• Tlingit residents continue this way of life in modern form, harvesting more than 100 different fish, birds, sea mammals, land game and plants for subsistence use.
  • Harbour seals are the most important; their rich meat and blubber are prepared using traditional recipes and eaten at everyday meals and memorial potlatch feasts.

Reasons for decline

Commercial hunting

  • The US purchase of Alaska from Russia in 1867 disrupted traditional sealing at Yakutat.
  • Yakutat was a principal hunting ground for the new industry from about 1870 to 1915.
  • Commercial hunting overtaxed seals’ capacity to reproduce, and the population crashed in the 1920s.
  • In the 1960s, the rise in prices for skins led to hunting exceeding the sustainable yield.
  • The seal population declined by 80 per cent—90 per cent.
  • Commercial sealing ended in 1972 with the Marine Mammal Protection Act, yet seals never recovered.

Climatic factors

  • Ocean warming, driven by global climate change and an unfavourable cycle of the Pacific Decadal Oscillation, has reduced the number of fish that are important in seals’ diets.

Conservation efforts

  • Natives have changed their diet & reduced hunting, allowing the seals to raise their pups undisturbed.
  • The community cooperates with the authorities to monitor and co-manage the herd, contributing their indigenous expertise.
  • They have also been active in efforts to protect the seal rookery from disturbance by cruise ships.
  • The Yakutat people are recommitting to ancestral principles of responsible care and spiritual regard for seals, seeking to ensure the species’ survival.

Harbour Seal (Phoca vitulina)

  • These are “true seals” of the Phocidae family, also sometimes called “common” or “hairseals.
  • They are covered with short, stiff, bristle-like hair. Colouration varies, but two basic patterns occur: light grey sides and belly with dark blotches or spots or a dark background with light rings.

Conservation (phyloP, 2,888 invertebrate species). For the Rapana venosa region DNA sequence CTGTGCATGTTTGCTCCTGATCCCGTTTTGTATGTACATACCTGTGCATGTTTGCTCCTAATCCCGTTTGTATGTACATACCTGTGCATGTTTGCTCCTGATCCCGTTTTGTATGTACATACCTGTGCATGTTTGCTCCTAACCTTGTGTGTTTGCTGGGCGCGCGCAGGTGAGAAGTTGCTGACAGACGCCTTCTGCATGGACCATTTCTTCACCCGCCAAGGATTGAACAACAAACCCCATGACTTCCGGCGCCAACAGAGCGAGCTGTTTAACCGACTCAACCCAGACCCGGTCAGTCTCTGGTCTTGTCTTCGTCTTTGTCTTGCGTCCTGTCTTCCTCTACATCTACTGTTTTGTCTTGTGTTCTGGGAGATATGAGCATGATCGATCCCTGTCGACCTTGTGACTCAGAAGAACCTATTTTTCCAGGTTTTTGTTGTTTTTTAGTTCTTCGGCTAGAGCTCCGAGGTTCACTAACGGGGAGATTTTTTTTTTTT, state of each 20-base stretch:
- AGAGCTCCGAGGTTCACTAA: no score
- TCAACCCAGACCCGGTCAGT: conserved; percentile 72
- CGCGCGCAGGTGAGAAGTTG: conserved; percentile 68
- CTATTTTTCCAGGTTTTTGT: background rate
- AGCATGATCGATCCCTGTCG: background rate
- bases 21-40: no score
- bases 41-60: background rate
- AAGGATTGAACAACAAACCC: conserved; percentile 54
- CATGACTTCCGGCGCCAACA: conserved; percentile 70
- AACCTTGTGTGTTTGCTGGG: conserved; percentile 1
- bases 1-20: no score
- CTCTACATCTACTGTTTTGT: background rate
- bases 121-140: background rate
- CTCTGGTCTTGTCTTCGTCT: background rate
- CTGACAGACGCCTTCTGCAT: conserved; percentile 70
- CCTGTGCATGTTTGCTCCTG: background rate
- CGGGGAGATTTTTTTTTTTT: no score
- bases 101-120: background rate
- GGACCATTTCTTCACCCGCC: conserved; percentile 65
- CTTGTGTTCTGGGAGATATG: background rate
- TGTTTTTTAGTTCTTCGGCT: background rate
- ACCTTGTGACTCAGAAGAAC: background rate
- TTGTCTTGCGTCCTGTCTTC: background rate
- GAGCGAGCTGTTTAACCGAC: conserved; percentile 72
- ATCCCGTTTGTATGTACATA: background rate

• Only a small hole on either side of their heads, with no ear flaps, distinguishes them from sea lions.
  • Harbour seals have a metabolic rate higher than land mammals of similar size, allowing them to generate a greater amount of body heat.
  • They are good swimmers. However, on land, they move awkwardly by undulating in a caterpillar-like motion because their pelvic bones are fused.
  • They can remain submerged for over 20 minutes. Oxygen-conserving adaptations that allow such dives include high blood volume, reduced peripheral circulation, reduced heart rate, and high levels of myoglobin (the oxygen-binding protein in muscle).
  • Harbour seals periodically emerge from the water to rest, give birth, and nurse their pups. In winter, they spend up to 80% of their time in the water.
  • Young pups are able to swim almost immediately after birth. Mature females mate shortly after weaning their pups. The embryo’s development is suspended for about 11 weeks, a trait called embryonic diapause (i.e., delayed implantation).
  • Diet: Fishes, octopus, and squid.
  • Behaviour: Usually solitary in water, but haul out in groups of a few to thousands.
  • Range: The North Atlantic and Pacific oceans. Alaska’s coast extends from Dixon Entrance north to Kuskokwim Bay and west throughout the Aleutian Islands.
  • IUCN status: LC.

    Harbour Seal (Phoca vitulina) - PMF IAS

    Credits: Alskasealife

{GS3 – S&T – Defence} India’s Quest for a Third Aircraft Carrier

  • Context (TH): Recent reports indicate the Indian Navy’s long-standing demand for a third aircraft carrier, designated Indigenous Aircraft Carrier-2 (IAC-2), is progressing.

Arguments for a Third Carrier

  • IAC-2 would complement INS Vikramaditya and INS Vikrant, ensuring one carrier for each seaboard and a reserve, aligning with the Navy’s need for a two-pronged presence.
  • Building IAC-2 would preserve Cochin Shipyard Limited’s (CSL) carrier-building skills, preventing obsolescence similar to the ‘lost decade’ in Mazagaon Dock Shipbuilder’s (MDL) submarine construction.

Arguments Against a Third Carrier